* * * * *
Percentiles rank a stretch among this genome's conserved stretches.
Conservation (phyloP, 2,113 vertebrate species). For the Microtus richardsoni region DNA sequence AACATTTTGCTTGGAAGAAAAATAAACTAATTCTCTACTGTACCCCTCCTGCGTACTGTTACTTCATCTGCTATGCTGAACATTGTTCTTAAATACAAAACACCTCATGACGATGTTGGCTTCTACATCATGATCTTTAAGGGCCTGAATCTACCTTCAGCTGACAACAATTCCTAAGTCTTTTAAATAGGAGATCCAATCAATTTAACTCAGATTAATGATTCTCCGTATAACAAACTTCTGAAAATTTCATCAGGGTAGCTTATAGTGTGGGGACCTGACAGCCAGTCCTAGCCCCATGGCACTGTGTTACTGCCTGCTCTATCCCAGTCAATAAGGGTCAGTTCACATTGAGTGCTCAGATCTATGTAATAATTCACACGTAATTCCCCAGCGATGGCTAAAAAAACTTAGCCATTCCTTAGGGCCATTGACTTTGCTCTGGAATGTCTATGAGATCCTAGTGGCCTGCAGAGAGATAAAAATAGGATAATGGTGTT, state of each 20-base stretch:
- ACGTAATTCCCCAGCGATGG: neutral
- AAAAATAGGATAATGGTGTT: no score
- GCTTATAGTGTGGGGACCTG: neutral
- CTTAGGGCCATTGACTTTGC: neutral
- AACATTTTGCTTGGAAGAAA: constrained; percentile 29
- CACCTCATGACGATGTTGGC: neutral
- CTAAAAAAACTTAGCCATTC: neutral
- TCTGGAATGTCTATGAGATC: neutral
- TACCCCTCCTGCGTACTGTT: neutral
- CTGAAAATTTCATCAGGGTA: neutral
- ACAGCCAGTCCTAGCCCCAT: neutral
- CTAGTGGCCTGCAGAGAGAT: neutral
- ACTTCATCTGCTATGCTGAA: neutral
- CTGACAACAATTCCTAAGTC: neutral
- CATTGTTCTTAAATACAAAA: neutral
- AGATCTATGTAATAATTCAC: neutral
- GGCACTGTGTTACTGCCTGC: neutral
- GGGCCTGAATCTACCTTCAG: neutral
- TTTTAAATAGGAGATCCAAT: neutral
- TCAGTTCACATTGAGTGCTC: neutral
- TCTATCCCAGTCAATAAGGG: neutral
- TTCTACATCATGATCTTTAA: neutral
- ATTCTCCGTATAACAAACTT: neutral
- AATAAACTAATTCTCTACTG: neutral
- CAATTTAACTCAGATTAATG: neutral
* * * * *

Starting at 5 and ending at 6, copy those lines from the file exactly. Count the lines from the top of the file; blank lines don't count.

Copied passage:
- GCTTATAGTGTGGGGACCTG: neutral
- CTTAGGGCCATTGACTTTGC: neutral